A common purpose achieved through diversity
As I write this article, Arkansas is experiencing our worst February winter weather event in more than a hundred years. In an effort to stay warm, I have been using a quilt that was sewn by one of my grandmothers. The quilt top has no particular pattern and is made of random pieces of fabric of all sizes, shapes, and colors. Although this quilt is not a traditional pattern, it is nonetheless a thing of beauty. The way in which the different colors and shapes of fabric are pieced together is unexpected and unique. The joining together of all these fabrics created a piece of textile art that is not only practical but also very interesting.
Diversity in organizations works in much the same way. When people of different backgrounds and ethnicities come together with a common purpose, they bring perspectives and experiences that enrich and inform their collaborative work. As a result, the generative and strategic thinking that are part of good governance become more dynamic and deeper than what might be experienced in an organization that does not embrace diversity as a value.
From the time I first became involved with ASWB until now, one of the things that has always impressed me about ASWB has been its commitment to diversity. The association went through growing pains in the early years to become inclusive. Sunny Andrews of Nebraska was elected president-elect in 1992 during a turbulent period. The association’s unity was challenged by seven member boards—including Arkansas—that wanted changes made to the way the organization was run. By November 1993, when Sunny took office as president, most of the dissension had been resolved and rebuilding could begin. It’s interesting to note that as member boards tried to work through their differences, many board members were wearing pins with the sentiment, “Oh, Goody, Diversity,” acknowledging the method of policy governance used to get the association reunited.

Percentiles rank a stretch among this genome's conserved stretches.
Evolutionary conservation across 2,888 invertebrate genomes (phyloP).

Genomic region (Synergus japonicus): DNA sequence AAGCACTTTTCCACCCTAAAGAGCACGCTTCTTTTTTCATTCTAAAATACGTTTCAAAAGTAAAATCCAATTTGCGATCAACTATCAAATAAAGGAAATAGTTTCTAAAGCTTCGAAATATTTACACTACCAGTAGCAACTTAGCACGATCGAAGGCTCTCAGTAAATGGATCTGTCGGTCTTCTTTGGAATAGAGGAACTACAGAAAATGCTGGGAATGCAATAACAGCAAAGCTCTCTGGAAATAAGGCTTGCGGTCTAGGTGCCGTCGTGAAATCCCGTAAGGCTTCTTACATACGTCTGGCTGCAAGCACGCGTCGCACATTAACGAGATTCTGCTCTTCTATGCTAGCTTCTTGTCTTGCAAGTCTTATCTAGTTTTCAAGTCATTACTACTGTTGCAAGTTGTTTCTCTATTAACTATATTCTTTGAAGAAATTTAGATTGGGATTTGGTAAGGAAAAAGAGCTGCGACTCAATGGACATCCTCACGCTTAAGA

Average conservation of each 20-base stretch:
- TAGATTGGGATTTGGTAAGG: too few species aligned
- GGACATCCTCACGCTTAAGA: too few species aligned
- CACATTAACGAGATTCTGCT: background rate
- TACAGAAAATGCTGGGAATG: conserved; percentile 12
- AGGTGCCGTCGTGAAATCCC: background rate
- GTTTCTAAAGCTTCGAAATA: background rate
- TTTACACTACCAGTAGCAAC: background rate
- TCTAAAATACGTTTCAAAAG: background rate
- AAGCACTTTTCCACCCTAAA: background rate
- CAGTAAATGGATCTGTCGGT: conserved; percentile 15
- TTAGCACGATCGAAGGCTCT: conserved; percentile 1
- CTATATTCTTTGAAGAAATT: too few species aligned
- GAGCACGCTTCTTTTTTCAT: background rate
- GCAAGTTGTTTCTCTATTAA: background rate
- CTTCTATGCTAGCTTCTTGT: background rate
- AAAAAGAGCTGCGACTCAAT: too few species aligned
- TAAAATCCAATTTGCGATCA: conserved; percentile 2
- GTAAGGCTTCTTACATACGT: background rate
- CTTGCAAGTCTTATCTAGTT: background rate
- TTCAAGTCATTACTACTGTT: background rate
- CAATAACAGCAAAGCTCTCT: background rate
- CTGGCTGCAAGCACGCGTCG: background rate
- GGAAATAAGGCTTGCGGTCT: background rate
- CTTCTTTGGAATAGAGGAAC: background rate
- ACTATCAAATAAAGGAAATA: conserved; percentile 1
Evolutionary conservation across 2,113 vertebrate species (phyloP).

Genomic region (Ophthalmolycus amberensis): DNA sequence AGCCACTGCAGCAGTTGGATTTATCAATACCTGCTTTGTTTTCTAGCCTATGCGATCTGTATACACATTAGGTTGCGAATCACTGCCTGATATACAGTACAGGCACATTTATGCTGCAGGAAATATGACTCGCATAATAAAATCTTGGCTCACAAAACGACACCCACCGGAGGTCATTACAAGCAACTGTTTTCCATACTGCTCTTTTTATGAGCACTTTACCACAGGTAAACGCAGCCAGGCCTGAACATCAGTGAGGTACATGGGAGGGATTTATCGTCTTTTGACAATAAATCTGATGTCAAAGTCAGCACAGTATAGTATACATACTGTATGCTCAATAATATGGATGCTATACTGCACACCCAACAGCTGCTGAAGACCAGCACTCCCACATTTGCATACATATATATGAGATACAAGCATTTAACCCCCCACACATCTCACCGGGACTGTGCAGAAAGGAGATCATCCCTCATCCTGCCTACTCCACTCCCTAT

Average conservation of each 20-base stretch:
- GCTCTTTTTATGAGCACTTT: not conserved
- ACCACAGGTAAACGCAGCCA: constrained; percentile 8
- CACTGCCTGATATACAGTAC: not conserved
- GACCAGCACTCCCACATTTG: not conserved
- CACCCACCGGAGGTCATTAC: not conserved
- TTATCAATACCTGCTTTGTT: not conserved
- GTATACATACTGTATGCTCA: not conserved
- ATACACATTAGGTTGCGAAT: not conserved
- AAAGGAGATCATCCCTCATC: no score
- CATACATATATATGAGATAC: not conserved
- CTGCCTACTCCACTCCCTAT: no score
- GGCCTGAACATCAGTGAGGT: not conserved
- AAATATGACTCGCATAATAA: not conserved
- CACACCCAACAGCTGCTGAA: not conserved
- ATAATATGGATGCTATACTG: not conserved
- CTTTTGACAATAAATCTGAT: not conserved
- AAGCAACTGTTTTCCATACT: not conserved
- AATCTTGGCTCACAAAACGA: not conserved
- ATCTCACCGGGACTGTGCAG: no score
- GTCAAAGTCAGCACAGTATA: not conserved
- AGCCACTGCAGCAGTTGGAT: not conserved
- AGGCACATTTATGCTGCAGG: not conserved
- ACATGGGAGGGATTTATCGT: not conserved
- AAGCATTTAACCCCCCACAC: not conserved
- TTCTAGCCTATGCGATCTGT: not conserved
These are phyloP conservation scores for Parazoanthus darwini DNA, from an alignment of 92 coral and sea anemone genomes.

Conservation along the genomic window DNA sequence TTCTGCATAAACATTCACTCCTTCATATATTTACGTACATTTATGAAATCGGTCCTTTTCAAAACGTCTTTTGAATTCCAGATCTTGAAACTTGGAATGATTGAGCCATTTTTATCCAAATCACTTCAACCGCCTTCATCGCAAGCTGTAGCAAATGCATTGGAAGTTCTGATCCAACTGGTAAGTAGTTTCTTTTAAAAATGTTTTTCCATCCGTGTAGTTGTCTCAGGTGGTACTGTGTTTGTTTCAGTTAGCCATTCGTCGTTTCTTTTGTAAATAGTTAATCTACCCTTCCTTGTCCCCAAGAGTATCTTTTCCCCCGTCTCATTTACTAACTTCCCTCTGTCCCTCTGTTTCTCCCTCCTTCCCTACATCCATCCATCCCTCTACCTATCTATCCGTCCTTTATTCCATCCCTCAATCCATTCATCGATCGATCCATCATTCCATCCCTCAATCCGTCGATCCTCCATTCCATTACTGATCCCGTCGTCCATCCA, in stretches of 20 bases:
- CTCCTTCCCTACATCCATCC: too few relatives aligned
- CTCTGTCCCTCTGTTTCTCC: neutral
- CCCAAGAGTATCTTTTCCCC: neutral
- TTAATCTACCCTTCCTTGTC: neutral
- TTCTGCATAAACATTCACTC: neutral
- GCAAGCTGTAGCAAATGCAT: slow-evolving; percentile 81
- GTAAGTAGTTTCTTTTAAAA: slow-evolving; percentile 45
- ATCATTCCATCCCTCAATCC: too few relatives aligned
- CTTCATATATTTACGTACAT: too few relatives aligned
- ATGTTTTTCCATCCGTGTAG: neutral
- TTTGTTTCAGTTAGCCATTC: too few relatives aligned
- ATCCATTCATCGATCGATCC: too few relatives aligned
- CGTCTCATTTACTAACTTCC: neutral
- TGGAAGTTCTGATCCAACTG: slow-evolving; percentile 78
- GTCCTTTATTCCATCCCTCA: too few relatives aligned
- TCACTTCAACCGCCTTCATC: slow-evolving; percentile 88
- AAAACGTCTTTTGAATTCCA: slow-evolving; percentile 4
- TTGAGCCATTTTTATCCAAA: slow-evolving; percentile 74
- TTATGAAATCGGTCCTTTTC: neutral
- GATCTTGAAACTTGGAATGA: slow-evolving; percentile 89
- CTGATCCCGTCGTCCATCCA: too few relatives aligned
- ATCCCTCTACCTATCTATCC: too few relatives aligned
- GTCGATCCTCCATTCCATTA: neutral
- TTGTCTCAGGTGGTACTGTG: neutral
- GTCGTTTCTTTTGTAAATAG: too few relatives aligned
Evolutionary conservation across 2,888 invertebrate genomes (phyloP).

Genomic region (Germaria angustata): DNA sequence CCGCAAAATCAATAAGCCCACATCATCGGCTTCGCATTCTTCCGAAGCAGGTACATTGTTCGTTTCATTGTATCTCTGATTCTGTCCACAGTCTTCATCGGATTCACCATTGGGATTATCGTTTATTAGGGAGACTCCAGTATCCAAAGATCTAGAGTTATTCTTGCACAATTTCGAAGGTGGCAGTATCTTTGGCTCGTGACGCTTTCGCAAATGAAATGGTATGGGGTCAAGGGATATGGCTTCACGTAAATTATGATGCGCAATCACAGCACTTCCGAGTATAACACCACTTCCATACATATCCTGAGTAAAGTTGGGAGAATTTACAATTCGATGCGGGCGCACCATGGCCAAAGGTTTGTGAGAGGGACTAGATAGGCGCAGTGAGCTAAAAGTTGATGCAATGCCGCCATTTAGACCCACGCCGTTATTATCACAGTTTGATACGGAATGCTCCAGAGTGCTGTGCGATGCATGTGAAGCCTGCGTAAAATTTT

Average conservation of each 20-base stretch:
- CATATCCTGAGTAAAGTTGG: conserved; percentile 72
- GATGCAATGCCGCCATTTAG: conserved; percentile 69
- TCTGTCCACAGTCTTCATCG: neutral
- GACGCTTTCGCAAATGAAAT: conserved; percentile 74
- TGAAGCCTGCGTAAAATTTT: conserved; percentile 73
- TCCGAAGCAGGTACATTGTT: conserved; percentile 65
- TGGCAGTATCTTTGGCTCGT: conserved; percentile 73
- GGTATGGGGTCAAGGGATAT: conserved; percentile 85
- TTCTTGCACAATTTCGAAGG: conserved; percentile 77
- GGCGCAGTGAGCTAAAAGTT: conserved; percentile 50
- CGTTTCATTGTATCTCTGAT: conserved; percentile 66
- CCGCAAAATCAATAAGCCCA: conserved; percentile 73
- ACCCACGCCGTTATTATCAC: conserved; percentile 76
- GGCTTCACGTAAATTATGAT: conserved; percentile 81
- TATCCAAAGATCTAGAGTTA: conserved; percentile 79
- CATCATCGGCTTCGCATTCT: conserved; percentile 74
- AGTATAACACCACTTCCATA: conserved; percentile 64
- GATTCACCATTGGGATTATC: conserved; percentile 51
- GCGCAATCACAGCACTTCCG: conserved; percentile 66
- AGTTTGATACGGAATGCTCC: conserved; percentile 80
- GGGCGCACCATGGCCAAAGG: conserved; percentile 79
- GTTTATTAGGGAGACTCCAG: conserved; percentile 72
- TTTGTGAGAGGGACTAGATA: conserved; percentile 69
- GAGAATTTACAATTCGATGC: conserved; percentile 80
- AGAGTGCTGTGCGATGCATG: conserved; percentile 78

Today, section V of the ASWB policy manual is devoted to the Board of Directors. The introduction of Policy 5.3, Conduct of Business states: “The Board of Directors conducts the business of the Association in accordance with ASWB bylaws, and structures its meetings, discussions, and voting processes in ways that emphasize full participation and consensus while supporting diverse viewpoints.”
I am looking forward to working with the new Board of Directors elected by membership in November. Board members have come to our first meetings prepared, having reviewed the packet of information to be discussed at the meeting. They have demonstrated an openness to diverse thinking and a willingness to consider different viewpoints. Even when differences are voiced, Board members are respectful of one another and willing to work together. The different perspectives allow the Board to keep what is best for the organization at the forefront of our discussions.
I imagine the pieces of fabric in my grandmother’s quilt had meaning for her. She had a reason for saving them: Perhaps she kept remnants from a favorite dress or a piece of a baby’s blanket. Looked at this way, they provided context and dimension to the simple act of stitching a quilt. She was making a utilitarian object and at the same time expressing a point of view for the generations who would receive the quilt as a cherished heirloom.
When people of different backgrounds and ethnicities come together with a common purpose, they bring perspectives and experiences that enrich and inform their collaborative work.
In the same way, ASWB has built a quilt of sorts in the leaders of the organization over time. Looking at the photos of the boards of directors from past to present, I appreciate the bylaws charge that the Nominating Committee “shall use its best efforts to reflect diversity on both the Board of Directors and the Nominating Committee.” Geographic, racial and ethnic, gender, and regulatory diversity are all reflected in the gallery of leadership. It makes me proud to be part of this organization.